Editor's note: For more coverage of drug, immunization and medical device shortages, visit https://bit.ly/AAPNewsDrugShortages.
The ointment is the only recommended regimen to prevent ophthalmia neonatorum caused by Neisseria gonorrhoeae. The infection usually is transmitted during passage through the birth canal and can lead to blindness.
If erythromycin ointment is not available, a birthing parent who is at risk of exposure to N. gonorrhoeae or who had no prenatal care should be tested for the bacteria in the immediate peripartum setting using a nucleic acid amplification test. If the test is positive or if results are pending at the time of discharge with concerns for lack of follow-up, the infant should receive ceftriaxone. The dose is 25 to 50 milligrams (mg) per kilogram of body weight not to exceed 250 mg in a single dose. It can be given via intravenous or intramuscular administration. If ceftriaxone is unavailable or contraindicated, a single dose of ceftazidime or cefepime may be substituted.
The Centers for Disease Control and Prevention (CDC) has stressed the importance of prenatal screening to prevent gonococcal ophthalmia neonatorum among newborns. It recommends all pregnant women under 25 years and those 25 years and older at increased risk be screened for N. gonorrhoeae during their first prenatal care visit and again in the third trimester if the risk continues. Females treated for gonorrhea should be retested three months after treatment.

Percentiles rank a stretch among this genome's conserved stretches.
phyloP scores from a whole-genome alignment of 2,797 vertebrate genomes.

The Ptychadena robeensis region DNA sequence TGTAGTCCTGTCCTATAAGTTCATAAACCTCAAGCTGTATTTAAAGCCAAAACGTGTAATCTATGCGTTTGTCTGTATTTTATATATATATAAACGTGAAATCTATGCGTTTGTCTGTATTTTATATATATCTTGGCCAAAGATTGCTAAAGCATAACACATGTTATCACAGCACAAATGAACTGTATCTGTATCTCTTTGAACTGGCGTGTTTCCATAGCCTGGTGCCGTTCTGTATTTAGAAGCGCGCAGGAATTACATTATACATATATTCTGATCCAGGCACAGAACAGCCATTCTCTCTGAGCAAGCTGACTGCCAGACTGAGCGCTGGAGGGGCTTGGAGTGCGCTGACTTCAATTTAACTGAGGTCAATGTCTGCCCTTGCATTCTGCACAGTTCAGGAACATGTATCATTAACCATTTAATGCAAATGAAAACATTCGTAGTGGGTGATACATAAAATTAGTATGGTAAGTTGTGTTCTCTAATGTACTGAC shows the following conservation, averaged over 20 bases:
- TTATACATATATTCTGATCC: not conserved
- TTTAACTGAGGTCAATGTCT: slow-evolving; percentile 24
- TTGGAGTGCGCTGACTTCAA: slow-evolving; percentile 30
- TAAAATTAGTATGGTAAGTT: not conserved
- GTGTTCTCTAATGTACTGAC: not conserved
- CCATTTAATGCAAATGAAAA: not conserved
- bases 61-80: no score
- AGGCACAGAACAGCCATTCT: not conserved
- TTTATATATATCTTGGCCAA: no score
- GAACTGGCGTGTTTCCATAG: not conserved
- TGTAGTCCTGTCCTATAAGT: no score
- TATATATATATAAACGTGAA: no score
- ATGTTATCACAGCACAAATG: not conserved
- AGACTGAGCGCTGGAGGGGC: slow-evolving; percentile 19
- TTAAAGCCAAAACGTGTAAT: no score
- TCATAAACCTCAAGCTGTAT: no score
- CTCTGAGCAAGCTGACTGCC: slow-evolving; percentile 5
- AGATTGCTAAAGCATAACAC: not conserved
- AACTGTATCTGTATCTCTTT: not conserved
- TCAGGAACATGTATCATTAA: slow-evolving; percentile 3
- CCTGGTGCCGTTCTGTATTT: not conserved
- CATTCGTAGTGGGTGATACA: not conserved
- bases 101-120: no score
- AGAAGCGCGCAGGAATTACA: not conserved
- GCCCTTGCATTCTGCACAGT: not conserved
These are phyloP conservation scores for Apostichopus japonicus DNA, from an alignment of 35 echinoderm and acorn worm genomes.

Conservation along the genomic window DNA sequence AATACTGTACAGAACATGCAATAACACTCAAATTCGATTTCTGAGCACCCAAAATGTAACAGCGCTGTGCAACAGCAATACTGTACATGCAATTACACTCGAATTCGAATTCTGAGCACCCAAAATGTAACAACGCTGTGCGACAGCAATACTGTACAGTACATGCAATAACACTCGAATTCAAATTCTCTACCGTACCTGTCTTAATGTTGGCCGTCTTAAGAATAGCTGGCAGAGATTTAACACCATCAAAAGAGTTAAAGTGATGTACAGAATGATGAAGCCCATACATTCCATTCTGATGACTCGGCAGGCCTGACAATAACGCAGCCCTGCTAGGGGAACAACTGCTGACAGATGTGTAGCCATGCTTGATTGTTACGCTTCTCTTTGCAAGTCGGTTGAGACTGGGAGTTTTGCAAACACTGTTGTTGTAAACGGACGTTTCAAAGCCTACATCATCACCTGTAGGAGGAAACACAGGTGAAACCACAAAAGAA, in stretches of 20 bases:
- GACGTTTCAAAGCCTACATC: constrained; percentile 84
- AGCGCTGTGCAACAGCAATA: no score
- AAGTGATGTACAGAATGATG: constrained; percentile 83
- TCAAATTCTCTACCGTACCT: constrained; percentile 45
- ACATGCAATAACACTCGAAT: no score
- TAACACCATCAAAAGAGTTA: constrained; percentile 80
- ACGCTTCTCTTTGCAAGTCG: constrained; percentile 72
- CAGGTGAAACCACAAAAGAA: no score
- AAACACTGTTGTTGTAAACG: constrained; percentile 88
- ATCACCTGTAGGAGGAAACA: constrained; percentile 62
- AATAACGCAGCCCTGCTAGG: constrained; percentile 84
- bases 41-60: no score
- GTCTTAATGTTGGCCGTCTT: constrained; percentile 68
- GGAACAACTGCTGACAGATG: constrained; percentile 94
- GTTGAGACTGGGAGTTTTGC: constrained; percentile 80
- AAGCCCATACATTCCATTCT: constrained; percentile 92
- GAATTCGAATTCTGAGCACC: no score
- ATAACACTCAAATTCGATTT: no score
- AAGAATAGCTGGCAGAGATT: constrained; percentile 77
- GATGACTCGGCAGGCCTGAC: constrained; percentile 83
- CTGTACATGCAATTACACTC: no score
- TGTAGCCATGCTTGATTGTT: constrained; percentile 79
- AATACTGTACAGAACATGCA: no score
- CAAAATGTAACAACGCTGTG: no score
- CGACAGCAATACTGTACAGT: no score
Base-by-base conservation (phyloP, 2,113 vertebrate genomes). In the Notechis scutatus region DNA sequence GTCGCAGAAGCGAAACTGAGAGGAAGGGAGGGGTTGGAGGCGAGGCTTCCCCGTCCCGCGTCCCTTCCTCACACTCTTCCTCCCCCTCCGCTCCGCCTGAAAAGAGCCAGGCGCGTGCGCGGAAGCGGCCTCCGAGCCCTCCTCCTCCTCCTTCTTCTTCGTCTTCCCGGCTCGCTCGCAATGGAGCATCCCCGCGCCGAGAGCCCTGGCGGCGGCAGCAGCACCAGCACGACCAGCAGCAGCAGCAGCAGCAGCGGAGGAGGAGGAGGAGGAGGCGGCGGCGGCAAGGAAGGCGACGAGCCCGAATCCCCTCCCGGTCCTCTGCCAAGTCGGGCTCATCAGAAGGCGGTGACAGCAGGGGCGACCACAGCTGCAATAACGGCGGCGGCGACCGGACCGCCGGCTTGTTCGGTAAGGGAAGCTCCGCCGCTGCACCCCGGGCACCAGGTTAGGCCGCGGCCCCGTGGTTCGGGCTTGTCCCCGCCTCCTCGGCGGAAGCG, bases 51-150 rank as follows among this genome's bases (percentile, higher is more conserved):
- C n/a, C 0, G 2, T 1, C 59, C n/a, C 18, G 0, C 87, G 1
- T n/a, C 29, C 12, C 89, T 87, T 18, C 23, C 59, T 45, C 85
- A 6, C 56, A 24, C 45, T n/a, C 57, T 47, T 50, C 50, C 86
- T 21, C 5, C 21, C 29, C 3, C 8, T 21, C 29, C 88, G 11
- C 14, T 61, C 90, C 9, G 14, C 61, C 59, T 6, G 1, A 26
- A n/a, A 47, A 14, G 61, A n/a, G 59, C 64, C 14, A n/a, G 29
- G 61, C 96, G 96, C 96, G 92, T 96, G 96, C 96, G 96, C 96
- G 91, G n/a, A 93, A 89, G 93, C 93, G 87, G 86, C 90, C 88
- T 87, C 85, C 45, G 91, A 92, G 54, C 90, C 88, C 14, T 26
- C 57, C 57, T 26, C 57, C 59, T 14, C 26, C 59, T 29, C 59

The Food and Drug Administration (FDA) reported a shortage of erythromycin ophthalmic ointment in July 2022. Since October 2023, the FDA has allowed the temporary importation of a product that is approved and marketed in Canada. Clinicians should notify their local health department if they have difficulty accessing erythromycin ointment.
- AAP guidance during the erythromycin ointment shortage
- AAP clinical report Risks of Infectious Diseases in Newborns Exposed to Alternative Perinatal Practices
- AAP Red Book chapter on gonococcal infections
- Information from the CDC on the shortage of erythromycin ointment
- Information from the FDA on the shortage of erythromycin ointment
- CDC sexually transmitted infections screening recommendations
- Information from the CDC on gonococcal infections in neonates